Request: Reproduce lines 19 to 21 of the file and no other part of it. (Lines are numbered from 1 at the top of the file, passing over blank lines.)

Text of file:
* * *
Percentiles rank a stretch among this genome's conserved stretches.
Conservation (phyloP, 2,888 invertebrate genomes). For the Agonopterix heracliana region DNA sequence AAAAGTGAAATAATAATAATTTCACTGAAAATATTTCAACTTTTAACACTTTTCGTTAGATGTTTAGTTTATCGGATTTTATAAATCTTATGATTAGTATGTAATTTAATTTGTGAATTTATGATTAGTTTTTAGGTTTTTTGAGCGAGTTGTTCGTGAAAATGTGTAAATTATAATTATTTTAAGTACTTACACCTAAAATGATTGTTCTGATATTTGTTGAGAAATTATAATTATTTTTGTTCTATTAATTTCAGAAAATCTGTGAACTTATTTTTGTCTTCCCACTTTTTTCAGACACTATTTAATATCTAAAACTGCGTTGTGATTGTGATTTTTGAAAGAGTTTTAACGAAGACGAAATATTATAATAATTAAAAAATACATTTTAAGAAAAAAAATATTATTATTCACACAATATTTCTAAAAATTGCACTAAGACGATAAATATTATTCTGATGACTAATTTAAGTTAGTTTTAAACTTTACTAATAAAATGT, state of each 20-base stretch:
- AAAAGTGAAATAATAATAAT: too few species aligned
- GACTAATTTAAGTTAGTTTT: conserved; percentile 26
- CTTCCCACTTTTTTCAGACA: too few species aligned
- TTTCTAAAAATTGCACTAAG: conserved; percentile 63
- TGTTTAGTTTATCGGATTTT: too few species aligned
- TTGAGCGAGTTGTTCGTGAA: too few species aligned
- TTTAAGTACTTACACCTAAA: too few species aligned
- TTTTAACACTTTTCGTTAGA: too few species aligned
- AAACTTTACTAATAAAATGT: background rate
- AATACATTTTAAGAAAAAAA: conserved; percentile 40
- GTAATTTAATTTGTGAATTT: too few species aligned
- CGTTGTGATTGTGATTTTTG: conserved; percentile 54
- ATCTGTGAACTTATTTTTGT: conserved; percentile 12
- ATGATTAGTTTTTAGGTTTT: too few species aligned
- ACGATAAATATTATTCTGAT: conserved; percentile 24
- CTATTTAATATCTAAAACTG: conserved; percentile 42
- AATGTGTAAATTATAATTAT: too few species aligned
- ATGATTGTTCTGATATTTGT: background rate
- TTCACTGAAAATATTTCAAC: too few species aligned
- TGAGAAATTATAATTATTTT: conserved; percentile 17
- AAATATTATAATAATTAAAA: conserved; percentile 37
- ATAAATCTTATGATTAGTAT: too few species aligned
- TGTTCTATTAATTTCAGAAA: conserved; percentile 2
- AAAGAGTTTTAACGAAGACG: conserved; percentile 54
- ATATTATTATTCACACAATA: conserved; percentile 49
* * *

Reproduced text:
- AATGTGTAAATTATAATTAT: too few species aligned
- ATGATTGTTCTGATATTTGT: background rate
- TTCACTGAAAATATTTCAAC: too few species aligned